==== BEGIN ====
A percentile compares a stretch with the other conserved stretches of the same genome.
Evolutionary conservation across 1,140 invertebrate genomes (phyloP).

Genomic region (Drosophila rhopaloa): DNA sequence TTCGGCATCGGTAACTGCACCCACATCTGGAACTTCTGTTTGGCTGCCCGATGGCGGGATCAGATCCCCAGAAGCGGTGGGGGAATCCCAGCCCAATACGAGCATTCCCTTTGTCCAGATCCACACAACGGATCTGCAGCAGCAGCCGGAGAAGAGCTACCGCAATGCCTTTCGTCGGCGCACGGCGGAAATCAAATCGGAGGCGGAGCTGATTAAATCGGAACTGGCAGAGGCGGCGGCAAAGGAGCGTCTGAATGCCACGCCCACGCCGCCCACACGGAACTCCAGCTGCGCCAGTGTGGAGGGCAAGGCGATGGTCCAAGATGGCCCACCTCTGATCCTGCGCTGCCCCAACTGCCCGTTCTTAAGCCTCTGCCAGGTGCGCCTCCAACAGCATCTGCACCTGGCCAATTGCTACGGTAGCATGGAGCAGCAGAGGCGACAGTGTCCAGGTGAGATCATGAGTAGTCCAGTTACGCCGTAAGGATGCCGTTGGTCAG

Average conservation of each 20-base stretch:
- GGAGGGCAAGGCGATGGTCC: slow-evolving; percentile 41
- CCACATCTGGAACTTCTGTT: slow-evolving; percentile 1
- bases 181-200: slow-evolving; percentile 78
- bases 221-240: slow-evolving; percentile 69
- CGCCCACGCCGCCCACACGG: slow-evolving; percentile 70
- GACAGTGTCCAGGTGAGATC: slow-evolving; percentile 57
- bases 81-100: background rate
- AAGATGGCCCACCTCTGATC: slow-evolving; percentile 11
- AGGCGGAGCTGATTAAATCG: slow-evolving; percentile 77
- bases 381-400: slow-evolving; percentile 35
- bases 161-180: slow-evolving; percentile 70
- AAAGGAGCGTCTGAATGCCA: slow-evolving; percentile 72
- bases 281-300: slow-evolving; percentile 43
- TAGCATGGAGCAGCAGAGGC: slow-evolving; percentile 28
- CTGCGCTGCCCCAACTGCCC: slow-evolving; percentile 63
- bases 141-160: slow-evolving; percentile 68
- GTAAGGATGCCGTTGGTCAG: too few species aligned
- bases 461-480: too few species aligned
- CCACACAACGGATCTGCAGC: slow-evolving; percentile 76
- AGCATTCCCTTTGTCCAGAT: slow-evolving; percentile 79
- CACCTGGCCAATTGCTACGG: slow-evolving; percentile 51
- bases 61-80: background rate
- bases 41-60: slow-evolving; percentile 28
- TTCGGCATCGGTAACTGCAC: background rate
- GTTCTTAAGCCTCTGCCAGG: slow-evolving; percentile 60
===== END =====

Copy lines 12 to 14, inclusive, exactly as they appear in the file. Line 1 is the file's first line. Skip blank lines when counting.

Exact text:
- AAGATGGCCCACCTCTGATC: slow-evolving; percentile 11
- AGGCGGAGCTGATTAAATCG: slow-evolving; percentile 77
- bases 381-400: slow-evolving; percentile 35